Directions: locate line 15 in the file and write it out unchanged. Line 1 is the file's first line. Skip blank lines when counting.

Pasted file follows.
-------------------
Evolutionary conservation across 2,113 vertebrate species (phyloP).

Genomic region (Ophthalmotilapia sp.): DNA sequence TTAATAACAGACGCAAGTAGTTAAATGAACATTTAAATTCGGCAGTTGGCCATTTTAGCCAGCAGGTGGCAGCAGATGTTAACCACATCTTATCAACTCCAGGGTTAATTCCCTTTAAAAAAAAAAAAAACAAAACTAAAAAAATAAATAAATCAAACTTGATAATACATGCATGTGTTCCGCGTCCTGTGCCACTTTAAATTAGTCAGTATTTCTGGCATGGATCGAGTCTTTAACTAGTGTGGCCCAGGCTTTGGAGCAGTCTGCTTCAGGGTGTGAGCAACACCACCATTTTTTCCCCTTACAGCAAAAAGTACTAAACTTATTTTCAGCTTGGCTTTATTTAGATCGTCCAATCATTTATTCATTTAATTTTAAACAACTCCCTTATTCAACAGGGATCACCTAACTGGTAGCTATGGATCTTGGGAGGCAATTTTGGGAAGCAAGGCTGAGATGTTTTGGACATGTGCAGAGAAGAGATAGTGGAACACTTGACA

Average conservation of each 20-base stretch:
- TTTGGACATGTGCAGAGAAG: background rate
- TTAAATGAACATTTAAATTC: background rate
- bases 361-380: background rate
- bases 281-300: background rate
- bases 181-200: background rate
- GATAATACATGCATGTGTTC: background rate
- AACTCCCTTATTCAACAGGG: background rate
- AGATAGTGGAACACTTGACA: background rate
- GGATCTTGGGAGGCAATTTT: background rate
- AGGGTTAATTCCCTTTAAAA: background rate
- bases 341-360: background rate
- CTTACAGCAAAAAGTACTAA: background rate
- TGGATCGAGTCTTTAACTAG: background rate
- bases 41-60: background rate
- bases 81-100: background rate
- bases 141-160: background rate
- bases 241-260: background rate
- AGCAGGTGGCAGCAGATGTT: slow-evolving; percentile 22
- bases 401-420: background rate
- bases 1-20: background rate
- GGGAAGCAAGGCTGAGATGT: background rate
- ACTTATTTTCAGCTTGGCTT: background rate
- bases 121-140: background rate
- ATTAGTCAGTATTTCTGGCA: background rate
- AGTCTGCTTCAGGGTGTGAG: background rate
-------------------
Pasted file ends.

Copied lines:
- CTTACAGCAAAAAGTACTAA: background rate